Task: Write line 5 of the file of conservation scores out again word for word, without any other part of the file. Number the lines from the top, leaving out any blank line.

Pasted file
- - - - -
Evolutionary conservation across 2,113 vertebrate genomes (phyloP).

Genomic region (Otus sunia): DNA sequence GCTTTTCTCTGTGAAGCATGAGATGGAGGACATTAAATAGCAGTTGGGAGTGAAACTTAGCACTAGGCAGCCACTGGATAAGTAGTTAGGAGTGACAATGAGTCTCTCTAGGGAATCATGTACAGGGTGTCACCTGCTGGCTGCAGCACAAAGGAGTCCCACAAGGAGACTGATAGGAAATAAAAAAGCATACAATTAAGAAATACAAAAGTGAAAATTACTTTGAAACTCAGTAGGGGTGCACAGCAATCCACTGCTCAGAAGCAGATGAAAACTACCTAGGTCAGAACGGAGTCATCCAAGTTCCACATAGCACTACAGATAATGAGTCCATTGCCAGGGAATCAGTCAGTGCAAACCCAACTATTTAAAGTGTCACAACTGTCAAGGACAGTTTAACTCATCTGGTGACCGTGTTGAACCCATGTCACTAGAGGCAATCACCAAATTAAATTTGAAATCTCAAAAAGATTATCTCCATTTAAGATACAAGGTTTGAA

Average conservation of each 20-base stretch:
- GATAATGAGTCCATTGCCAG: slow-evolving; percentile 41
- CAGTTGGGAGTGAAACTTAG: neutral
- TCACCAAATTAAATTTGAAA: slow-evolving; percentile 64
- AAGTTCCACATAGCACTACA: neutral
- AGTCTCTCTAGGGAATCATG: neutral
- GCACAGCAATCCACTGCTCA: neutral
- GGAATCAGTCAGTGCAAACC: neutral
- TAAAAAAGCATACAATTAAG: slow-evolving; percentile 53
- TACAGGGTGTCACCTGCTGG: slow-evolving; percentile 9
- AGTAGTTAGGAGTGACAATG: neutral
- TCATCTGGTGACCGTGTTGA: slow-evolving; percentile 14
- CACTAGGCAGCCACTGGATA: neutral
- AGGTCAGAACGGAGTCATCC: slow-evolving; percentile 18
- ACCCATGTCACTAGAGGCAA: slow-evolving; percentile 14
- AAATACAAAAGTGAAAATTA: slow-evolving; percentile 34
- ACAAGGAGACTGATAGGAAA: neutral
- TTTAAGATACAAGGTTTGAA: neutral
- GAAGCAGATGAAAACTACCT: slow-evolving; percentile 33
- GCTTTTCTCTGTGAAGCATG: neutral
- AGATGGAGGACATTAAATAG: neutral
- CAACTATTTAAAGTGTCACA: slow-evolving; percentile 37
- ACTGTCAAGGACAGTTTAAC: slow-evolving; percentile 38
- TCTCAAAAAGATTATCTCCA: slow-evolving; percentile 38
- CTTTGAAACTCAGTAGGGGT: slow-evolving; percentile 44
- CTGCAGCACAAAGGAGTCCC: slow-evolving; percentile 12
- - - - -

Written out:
- CAGTTGGGAGTGAAACTTAG: neutral